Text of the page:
Think an underactive thyroid is to blame for your weight gain? Read on.

By Jaime Milan
April 04, 2019
JGI/Jamie Grill/Getty Images

The thyroid is a small, butterfly-shaped gland in the front of your neck which makes two types of hormones that control how the body uses energy—including how fast you burn calories and how quickly your heart beats. It also helps major organs function properly.

An overactive thyroid (also called hyperthyroidism) can lead to feeling restless and/or unintentionally losing weight, while an underactive thyroid (also called hypothyroidism) can lead to feeling sluggish and/or unintentionally gaining weight.

If you’re struggling with weight loss, it's possible that an underactive thyroid may be to blame. Here’s what you need to know.

How Can I Tell if I Have Hypothyroidism?

An underactive thyroid means you have a slower metabolism and burn fewer calories at rest. The first sign will probably be a feeling of constant, extreme exhaustion, but as your metabolism slows down further, different symptoms can eventually manifest. Here’s what to look out for, according to the U.S. Department of Health:

  • Feeling cold when other people do not
  • Constipation
  • Muscle weakness
  • Weight gain, even though you are not eating more food
  • Joint or muscle pain
  • Feeling sad or depressed
  • Feeling very tired
  • Pale, dry skin
  • Dry, thinning hair
  • Slow heart rate
  • Less sweating than usual
  • A puffy face
  • A hoarse voice
  • More than usual menstrual bleeding

It’s also worth noting that women are eight times more likely than men to have thyroid conditions, and up to 30 percent of people with type 1 diabetes also have a thyroid condition. But even if you don’t fit into these categories, you still might want to see a doctor if you are exhibiting any of these signs or symptoms. The American Thyroid Association has a handy tool to help you find an endocrine-thyroid specialist in your area.

Once you’re at the doctor’s office, they’ll likely ask about your family history, symptoms, and conduct a physical exam. They may also administer blood tests or a thyroid-hormone stimulation test to gauge your thyroid hormone production and rule out other diseases. If it’s determined you have hypothyroidism, your doctor may prescribe thyroid medications.

What About Weight Gain and Hypothyroidism?

Though there’s a lot of misinformation floating around the internet, there’s no “official” diet for hypothyroidism and there’s (unfortunately) no cure for the condition. However, the American Thyroid Association recommends following a healthy diet and (of course) adhering to the treatment plan prescribed by your doctor to manage it.

Your biggest question is probably: “How much weight will I lose after I take my thyroid meds?” The answer, it turns out, isn’t cut and dry. According to the American Thyroid Association, since much of the weight gain in hypothyroidism is actually due to salt and water retention, “when the hypothyroidism is treated one can expect a small (usually less than 10% of body weight) weight loss. However, since hypothyroidism usually develops over a long period of time, it is fairly common to find that there is no significant weight loss after successful treatment.”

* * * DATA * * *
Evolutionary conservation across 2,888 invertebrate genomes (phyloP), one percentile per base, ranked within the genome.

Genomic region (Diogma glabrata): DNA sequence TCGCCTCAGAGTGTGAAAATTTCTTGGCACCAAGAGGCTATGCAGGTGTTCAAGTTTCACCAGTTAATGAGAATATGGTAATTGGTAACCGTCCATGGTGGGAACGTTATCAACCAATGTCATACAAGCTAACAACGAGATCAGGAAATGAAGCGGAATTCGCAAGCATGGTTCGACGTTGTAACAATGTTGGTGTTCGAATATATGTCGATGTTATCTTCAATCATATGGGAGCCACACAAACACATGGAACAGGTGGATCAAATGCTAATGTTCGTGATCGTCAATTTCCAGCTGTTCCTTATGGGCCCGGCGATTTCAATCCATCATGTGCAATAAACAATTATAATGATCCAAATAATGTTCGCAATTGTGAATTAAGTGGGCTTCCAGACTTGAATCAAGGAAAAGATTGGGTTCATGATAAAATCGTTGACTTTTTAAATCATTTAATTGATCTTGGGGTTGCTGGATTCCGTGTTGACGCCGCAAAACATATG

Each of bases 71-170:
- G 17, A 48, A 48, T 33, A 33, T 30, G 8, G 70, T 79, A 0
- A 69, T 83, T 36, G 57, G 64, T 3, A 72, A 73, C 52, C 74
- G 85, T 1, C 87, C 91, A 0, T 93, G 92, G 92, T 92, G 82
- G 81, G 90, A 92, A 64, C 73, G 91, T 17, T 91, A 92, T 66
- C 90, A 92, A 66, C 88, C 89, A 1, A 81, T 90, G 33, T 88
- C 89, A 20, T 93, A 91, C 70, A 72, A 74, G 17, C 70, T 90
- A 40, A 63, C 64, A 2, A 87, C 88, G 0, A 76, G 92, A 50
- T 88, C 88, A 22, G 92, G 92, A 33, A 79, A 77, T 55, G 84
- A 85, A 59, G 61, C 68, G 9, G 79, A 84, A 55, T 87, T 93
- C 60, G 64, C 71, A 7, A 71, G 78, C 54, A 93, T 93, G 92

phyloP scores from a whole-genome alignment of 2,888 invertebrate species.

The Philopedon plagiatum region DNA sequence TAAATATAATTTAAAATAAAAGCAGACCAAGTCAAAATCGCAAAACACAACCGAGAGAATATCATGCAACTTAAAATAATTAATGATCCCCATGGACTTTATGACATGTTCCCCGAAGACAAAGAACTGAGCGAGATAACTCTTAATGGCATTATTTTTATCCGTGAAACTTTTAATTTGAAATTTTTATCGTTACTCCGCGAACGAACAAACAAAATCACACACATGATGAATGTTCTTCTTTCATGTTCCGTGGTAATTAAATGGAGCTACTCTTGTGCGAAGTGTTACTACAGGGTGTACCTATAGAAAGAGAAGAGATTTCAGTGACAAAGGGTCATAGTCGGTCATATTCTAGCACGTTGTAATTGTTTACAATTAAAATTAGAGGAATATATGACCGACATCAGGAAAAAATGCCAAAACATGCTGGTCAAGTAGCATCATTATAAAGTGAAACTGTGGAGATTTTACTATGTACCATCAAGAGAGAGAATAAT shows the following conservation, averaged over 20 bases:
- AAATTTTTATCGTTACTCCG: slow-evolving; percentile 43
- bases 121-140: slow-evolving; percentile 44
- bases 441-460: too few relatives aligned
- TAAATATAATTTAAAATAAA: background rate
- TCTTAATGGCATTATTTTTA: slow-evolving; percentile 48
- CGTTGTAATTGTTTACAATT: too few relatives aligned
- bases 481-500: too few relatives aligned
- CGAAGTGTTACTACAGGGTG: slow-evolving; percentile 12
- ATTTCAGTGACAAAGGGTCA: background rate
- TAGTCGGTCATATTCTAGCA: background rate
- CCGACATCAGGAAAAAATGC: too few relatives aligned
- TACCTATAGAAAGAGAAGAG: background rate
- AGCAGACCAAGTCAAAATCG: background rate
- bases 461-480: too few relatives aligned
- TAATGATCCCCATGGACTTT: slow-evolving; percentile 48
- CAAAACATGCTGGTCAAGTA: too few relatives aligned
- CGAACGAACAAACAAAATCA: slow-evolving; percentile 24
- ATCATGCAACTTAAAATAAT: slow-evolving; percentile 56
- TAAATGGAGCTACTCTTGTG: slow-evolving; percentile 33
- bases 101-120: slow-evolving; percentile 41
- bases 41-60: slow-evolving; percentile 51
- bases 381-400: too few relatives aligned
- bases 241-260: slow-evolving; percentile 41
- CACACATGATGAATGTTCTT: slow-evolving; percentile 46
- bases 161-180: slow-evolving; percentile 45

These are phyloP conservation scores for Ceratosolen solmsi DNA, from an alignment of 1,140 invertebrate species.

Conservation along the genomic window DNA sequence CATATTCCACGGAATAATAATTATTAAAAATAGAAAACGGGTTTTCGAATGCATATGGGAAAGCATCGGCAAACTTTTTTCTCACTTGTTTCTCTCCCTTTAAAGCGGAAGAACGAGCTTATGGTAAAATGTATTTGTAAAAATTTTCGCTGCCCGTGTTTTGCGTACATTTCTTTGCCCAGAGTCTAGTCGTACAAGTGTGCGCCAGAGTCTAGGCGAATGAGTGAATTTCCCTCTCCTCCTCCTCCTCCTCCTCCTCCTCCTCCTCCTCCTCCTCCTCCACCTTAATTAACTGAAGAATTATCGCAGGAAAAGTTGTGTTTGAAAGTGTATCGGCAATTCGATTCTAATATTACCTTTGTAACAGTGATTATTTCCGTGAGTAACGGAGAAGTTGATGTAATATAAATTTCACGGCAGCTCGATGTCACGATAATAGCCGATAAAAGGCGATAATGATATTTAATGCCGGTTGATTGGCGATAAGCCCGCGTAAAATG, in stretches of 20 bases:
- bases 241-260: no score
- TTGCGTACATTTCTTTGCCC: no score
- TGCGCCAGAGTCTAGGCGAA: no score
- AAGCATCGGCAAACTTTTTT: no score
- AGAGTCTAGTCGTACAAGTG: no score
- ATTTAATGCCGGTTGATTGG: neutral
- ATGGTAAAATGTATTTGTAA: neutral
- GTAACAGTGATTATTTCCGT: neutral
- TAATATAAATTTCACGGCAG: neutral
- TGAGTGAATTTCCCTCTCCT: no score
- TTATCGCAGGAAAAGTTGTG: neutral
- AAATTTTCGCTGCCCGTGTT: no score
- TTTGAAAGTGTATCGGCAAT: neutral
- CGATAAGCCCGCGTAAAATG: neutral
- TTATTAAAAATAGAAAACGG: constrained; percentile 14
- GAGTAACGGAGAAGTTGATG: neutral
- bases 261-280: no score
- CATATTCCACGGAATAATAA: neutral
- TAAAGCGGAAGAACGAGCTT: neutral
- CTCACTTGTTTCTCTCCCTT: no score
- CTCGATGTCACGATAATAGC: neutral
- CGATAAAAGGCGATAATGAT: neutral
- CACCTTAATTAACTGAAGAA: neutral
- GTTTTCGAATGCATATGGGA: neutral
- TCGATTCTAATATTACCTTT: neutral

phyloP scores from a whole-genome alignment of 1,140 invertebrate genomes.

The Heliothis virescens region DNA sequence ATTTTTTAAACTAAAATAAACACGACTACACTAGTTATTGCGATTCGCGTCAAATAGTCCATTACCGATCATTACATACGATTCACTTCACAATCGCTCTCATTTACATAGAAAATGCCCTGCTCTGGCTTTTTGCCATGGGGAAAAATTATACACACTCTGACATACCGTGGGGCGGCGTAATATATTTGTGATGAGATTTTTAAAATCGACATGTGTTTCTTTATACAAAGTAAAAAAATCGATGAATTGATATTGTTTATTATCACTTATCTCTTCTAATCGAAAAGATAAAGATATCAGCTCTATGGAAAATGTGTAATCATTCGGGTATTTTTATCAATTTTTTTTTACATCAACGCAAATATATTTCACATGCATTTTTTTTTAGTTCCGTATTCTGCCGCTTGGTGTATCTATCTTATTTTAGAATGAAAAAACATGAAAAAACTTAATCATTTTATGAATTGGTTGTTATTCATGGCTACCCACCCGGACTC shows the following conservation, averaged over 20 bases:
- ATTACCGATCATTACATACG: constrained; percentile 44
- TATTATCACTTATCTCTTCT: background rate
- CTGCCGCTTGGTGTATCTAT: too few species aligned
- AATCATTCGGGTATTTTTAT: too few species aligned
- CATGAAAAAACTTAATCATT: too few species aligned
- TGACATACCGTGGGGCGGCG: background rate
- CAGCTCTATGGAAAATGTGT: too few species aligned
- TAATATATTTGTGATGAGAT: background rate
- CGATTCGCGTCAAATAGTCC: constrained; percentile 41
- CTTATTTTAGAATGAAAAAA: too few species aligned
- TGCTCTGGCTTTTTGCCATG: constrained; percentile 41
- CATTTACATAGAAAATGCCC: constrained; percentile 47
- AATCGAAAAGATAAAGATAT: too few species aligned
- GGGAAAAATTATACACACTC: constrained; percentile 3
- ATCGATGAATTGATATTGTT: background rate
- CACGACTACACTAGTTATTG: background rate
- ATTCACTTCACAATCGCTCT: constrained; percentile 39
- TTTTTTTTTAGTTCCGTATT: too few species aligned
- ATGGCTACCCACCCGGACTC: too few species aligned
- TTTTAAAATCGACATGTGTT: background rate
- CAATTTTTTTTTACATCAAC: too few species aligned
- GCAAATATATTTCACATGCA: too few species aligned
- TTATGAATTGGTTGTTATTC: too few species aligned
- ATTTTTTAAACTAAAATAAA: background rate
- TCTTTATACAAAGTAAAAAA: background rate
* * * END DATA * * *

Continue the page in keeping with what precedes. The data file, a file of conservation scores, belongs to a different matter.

Brierley Horton, MS, RD, adds, “Getting into a medication regimen will not make those unwanted pounds melt off. But once your metabolism is humming along, that’s when your efforts to improve your diet and up your activity should start to yield results.”

What to Eat or Avoid When You Have Hypothyroidism

Certain raw foods contain goitrogen compounds that may suppress thyroid function by interfering with iodine absorption. They include spinach, peanuts, soybeans, strawberries, sweet potatoes, peaches, pears, and cruciferous vegetables including broccoli, Brussels sprouts, cabbage, cauliflower, mustard greens, and radishes. The compound can also be found in large amounts of uncooked kale or cabbage.

Horton says, “You don’t have to avoid any of these foods, but if you eat them fairly often (and you eat them raw), you should give your doctor a heads up. My understanding is that if you’re taking medication for your thyroid, you want to be consistent in how much of these foods you eat. So, for example, if your doctor knows you have a kale salad every other day or so, that will let her or him dial in on the correct prescription dose. And keep in mind that bingeing on kale and spinach smoothies (like, say, with a green smoothie cleanse) could throw off your numbers.”

The Bottom Line

Whether you’re just getting diagnosed with a thyroid condition, or you’re frustrated because you can’t seem to lose weight, a healthy (and consistent) diet can help. Here are some tips for finding a nutrition plan that works for your lifestyle. And, as always, talk to your doctor to find out what’s best for you.

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